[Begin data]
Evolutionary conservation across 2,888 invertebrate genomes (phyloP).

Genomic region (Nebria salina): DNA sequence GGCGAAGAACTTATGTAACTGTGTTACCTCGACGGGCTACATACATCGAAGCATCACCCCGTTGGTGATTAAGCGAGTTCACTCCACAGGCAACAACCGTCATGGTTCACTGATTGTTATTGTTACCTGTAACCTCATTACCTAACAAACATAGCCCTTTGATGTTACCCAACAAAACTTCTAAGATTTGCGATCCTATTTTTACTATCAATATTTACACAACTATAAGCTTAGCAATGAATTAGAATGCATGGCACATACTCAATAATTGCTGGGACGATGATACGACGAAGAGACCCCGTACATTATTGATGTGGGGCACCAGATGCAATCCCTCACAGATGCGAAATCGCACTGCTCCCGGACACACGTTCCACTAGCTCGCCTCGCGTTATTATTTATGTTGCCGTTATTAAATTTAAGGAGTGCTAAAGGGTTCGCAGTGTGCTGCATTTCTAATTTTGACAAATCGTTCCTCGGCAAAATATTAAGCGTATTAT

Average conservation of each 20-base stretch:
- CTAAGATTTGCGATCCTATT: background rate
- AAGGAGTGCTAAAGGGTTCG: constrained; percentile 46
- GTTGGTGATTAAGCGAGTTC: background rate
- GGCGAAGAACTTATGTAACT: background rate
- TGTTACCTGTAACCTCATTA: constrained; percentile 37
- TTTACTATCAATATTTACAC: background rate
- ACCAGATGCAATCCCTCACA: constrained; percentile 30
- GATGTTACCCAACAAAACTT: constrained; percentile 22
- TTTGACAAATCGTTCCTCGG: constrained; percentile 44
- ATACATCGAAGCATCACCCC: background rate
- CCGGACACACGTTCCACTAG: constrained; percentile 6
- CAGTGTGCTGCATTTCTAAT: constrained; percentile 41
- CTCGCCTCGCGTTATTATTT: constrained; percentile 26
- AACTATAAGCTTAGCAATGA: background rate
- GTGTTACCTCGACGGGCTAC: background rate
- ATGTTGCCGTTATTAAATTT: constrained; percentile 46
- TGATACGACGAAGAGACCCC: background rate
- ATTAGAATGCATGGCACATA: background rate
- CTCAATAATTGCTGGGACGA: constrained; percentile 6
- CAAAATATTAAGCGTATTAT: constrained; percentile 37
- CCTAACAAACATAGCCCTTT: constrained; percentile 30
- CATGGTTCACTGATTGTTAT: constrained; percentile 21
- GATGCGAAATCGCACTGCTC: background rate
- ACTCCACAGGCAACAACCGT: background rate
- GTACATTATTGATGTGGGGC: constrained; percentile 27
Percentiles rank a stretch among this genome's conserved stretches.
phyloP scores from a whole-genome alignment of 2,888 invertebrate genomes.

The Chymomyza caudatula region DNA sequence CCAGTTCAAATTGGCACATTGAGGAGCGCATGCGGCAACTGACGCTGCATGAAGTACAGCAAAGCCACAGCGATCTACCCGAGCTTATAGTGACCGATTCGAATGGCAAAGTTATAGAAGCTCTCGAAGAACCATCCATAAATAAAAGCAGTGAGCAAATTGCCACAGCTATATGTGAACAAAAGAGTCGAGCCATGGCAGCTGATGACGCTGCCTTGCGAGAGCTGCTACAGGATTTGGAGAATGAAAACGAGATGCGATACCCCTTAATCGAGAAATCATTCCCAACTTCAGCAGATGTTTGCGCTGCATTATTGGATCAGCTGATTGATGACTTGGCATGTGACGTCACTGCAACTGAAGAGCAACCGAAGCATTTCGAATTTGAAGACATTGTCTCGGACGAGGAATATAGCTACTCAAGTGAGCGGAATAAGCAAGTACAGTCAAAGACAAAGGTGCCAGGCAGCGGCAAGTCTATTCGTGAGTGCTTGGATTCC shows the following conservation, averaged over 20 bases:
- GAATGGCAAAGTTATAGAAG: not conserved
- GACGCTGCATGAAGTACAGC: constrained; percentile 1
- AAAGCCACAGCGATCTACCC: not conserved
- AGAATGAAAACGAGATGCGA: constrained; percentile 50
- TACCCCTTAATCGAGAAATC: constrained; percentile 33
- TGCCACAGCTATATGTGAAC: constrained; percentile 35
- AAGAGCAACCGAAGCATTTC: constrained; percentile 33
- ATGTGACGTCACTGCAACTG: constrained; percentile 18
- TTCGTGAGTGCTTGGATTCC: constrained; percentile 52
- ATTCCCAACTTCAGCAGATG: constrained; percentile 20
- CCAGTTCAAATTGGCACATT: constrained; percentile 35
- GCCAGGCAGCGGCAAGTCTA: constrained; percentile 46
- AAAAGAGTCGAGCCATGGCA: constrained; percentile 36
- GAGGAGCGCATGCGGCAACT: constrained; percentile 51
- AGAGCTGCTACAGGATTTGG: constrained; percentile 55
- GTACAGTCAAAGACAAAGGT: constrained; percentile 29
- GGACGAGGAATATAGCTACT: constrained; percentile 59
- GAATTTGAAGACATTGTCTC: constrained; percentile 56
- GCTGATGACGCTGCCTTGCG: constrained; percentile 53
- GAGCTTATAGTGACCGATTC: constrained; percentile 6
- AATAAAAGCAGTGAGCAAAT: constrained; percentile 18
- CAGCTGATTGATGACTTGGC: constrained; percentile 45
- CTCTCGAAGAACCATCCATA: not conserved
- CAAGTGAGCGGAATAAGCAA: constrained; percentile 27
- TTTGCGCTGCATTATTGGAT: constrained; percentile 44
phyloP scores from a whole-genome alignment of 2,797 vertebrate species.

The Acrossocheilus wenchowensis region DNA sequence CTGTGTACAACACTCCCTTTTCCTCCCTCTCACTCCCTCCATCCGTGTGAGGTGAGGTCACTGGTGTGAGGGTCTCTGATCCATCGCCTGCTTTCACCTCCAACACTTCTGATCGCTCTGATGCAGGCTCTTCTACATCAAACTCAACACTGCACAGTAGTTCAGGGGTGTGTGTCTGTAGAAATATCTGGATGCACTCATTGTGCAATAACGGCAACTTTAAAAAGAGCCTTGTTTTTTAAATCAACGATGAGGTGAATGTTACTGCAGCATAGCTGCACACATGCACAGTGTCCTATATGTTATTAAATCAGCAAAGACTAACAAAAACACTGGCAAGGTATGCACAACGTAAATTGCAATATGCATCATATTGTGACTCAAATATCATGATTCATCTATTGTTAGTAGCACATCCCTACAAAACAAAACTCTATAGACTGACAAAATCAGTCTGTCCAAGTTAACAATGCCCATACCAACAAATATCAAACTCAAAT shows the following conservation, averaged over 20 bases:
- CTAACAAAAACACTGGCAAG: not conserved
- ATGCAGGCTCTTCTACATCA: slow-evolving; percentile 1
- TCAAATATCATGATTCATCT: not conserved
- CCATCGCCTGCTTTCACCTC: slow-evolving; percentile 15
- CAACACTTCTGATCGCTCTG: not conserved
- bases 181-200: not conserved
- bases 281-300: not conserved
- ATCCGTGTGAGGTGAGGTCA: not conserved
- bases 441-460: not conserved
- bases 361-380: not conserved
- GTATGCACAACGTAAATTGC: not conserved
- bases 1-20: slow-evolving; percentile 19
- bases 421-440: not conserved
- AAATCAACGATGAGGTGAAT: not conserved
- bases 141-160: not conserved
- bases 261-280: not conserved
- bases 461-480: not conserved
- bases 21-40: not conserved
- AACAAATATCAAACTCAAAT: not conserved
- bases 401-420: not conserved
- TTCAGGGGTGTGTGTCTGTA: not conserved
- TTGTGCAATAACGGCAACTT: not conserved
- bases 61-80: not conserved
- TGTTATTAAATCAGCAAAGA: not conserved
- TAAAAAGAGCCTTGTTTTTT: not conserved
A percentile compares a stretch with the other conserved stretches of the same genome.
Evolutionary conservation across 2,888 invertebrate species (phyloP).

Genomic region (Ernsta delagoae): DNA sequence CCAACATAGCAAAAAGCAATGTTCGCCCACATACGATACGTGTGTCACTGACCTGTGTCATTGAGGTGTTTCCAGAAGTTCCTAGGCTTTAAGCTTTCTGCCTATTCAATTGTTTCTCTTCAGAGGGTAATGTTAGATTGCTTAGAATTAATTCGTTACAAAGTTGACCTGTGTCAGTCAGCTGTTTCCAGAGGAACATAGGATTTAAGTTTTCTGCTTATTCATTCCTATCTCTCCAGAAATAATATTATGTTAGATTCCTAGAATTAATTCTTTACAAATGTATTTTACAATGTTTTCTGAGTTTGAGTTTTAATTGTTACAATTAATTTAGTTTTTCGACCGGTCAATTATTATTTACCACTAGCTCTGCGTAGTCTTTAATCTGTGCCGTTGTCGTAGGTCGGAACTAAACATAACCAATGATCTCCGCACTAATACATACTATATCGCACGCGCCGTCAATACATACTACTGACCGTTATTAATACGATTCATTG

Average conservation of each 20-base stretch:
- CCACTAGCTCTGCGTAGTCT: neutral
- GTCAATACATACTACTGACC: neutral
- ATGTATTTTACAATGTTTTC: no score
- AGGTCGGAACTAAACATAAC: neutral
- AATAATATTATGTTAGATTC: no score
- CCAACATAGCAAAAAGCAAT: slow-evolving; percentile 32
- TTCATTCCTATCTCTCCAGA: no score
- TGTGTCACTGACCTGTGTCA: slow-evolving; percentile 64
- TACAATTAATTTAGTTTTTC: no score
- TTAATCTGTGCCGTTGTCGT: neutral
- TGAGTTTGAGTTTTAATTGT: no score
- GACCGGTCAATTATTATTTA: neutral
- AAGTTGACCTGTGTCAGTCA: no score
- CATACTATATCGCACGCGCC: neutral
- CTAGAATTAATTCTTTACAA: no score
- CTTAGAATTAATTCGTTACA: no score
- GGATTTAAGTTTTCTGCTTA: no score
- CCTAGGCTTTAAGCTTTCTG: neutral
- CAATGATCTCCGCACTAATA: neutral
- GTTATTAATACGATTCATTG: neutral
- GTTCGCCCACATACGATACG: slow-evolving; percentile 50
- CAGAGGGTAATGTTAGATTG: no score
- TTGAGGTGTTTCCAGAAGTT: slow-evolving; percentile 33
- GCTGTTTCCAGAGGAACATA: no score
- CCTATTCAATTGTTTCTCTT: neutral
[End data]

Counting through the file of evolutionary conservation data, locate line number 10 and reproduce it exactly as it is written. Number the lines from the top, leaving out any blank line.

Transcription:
- ACCAGATGCAATCCCTCACA: constrained; percentile 30